Wanted: Liquid Gold

Allison had never met the woman who rang her doorbell one wet, bone-chilling Saturday morning in October. But after Allison welcomed Liz Lipman-Stern into her cozy New York City apartment, the two mothers faced each other for only a few seconds before embracing.

“Thank you,” Lipman-Stern murmured, her voice heavy with gratitude.

Allison pulled away and strode to a waist-high deep freezer in a corner of her living room. She withdrew two clear gallon-size bags, each containing smaller frozen pouches of a creamy, pale yellow liquid — Allison’s breast milk. Lipman-Stern took them gingerly and knelt to pack them into two coolers she’d brought as she and Allison exchanged tales of diaper rash. When the milk was secure, Lipman-Stern headed back out into the rain.

Read the rest of the story, about the booming market for breast milk, here.

Long Before Zika, There Was Rubella

The early part of the 1960s was a particularly harrowing time for a woman to become pregnant. From 1962 to 1965, a virus of global pandemic proportions was wreaking havoc on fetuses, causing miscarriages and birth defects, and although work on a vaccine was underway, it would not become commercially available until 1969.

The virus was rubella, and the terror it caused in the United States has largely faded from public memory. But Louis Cooper and Stanley Plotkin — doctors who were on the front lines of the epidemic and who both worked to develop vaccines for the virus — have not forgotten. In interviews, they recounted the uncertainty, fear and agonizing choices pregnant women faced during those years. The scenario is one to which a spreading outbreak of Zika virus in the Americas is starting to bear eerie resemblance, in a sign that the U.S. may not be so removed as it thinks from the scourge of infectious disease.

Read the rest of the article here.

On The Trail Of Pope Francis, In New York City

(for International Business Times, Sept. 25, 2015)

NEW YORK–Joseph M. Samela Jr. came prepared Friday in hopes of seeing Pope Francis in New York City. In a small backpack he estimated weighed at least 30 pounds, he had packed 1.5 gallon of water, 3 pounds of almonds, pumpkin seeds and sunflower seeds, 2 pounds of baby carrots, several pounds of string cheese and cheddar, a first-aid kit, extra socks and underwear, a toothbrush, toothpaste and floss. He also had a separate, dedicated bag for his folding camping chair and a wide-brimmed straw hat from K-Mart, its string fastened firmly under his chin.

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Why I can’t celebrate Malala’s Nobel Peace Prize.

While there are many reasons to question the decision to award Yousafzai the Nobel Peace Prize, one particularly compelling argument is found here: “And while the West applauds Malala (as they should), I am afraid it might be for the wrong reasons, or with a wrong perspective. It feels like the West wants to gain an agenda that suits them or the policies they want.”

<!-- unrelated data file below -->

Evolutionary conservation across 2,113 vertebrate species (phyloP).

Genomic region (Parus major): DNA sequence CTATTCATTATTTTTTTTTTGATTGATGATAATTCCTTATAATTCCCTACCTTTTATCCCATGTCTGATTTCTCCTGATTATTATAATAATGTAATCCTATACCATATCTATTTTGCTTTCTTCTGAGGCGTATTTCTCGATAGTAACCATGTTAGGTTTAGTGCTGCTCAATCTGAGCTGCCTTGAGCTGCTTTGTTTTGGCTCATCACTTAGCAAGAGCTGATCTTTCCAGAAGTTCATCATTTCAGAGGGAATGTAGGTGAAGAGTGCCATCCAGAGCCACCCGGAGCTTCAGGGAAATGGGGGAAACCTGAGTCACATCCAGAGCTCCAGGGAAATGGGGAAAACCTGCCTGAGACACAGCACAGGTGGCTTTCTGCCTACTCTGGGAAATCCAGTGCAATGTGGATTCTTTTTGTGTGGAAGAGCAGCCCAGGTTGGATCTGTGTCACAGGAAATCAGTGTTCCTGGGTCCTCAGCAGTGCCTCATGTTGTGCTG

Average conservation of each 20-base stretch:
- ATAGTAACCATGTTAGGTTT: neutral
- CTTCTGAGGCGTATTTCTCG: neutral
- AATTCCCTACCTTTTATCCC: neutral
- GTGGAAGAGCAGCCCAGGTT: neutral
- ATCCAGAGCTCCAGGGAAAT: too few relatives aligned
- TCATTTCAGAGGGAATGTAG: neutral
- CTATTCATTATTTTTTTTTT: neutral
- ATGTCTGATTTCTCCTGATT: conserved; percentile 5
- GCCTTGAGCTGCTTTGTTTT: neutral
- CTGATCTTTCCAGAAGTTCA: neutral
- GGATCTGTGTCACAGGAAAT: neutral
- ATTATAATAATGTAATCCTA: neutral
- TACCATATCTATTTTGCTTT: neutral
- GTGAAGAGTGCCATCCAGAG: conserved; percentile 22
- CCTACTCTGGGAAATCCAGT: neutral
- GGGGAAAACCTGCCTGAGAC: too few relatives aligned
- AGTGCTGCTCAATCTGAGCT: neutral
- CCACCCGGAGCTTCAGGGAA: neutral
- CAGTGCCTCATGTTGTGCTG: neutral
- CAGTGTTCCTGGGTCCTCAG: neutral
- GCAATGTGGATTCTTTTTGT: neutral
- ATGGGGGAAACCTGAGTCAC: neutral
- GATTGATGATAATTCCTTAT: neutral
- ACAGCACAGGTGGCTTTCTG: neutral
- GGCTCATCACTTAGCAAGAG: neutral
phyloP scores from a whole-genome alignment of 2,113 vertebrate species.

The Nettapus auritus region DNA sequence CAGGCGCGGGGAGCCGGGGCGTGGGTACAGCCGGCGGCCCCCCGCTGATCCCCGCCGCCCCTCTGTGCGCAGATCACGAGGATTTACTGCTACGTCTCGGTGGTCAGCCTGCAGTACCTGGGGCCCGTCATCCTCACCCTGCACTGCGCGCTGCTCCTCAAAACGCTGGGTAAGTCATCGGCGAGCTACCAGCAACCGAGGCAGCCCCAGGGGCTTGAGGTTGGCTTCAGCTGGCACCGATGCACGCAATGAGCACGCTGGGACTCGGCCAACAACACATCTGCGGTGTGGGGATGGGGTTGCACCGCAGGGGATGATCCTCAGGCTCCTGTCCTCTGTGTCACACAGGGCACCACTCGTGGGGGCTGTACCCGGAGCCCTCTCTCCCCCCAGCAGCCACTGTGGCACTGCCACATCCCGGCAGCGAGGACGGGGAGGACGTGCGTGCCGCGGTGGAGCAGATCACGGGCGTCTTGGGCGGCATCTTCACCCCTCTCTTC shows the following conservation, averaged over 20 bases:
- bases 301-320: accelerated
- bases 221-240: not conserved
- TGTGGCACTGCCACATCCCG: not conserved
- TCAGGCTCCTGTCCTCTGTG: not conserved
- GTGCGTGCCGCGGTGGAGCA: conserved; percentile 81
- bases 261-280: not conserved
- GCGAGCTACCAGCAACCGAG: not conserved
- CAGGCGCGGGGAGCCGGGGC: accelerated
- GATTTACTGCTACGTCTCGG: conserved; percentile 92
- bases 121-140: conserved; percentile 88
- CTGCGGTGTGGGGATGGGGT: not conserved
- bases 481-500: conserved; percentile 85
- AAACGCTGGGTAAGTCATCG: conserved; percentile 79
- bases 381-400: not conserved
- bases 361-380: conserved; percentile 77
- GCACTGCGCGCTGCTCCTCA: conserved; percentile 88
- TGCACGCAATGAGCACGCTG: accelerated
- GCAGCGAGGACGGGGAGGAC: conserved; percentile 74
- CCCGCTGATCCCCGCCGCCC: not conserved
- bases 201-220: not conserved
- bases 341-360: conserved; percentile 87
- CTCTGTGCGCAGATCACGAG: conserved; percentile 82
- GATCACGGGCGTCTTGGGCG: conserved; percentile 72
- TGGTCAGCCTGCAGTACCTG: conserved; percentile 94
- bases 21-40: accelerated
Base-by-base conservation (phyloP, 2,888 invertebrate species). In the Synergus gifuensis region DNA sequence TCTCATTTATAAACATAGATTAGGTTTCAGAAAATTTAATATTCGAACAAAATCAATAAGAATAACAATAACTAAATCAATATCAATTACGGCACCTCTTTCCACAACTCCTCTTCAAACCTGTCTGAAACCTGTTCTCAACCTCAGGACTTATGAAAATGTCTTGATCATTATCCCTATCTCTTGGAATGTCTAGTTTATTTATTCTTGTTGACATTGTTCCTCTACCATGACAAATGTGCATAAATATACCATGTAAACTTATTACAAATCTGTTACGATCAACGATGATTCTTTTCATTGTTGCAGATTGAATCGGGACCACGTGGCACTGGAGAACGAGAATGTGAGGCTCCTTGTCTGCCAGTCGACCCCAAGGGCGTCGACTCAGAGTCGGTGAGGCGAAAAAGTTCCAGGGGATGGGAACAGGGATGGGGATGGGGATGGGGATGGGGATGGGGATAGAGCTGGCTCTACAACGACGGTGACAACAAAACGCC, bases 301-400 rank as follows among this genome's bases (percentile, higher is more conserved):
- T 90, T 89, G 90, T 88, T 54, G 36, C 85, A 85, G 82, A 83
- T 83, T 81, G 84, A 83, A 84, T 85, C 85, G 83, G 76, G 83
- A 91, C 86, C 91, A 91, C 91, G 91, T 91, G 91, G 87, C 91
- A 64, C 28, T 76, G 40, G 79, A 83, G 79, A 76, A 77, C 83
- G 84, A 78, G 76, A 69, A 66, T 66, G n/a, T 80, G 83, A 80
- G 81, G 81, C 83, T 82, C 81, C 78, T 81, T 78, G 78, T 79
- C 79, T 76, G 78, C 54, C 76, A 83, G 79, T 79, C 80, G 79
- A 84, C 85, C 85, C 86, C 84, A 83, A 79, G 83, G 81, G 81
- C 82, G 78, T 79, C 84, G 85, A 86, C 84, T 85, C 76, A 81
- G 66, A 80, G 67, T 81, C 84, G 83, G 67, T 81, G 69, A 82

middle east revised

The Nobel Peace Prize was awarded this Friday to India’s Kailash Satyarthi and Pakistan’s Malala Yousafzai for their struggles against the suppression of children and for young people’s rights, including the right to education. That is great news, and it might almost mean Nobel Peace Prize makes sense again, after being awarded to Barack Obama in 2009 “for his extraordinary efforts to strengthen international diplomacy and cooperation between peoples”, and to European Union in 2012 “for over six decades contributed to the advancement of peace and reconciliation, democracy and human rights in Europe”.

Still, there is something that really troubles me. How come we (meaning the West) always recognize the “devils” of the East, the torments children like Malala had to and have to go through (in her case, with the Taliban), but always fail to recognize our own participation in creating those “devils”? How come we never…

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Week 1 in Amman: Settling in

Amman, Jordan–How can I describe the sensation and experience of packing your life into a medium suitcase, a small duffel and a backpack, hopping on a plane and moving indefinitely to a foreign country?

Saying goodbye was emotionally brutal, bearable only because returning to Amman as a journalist (I studied here during college) is so exciting and a move I’ve wanted to make for nearly two years. Still, handling such conflicting emotions is exhausting, so despite my sadness at leaving my family and friends, finally boarding the plane to Jordan was almost a relief.

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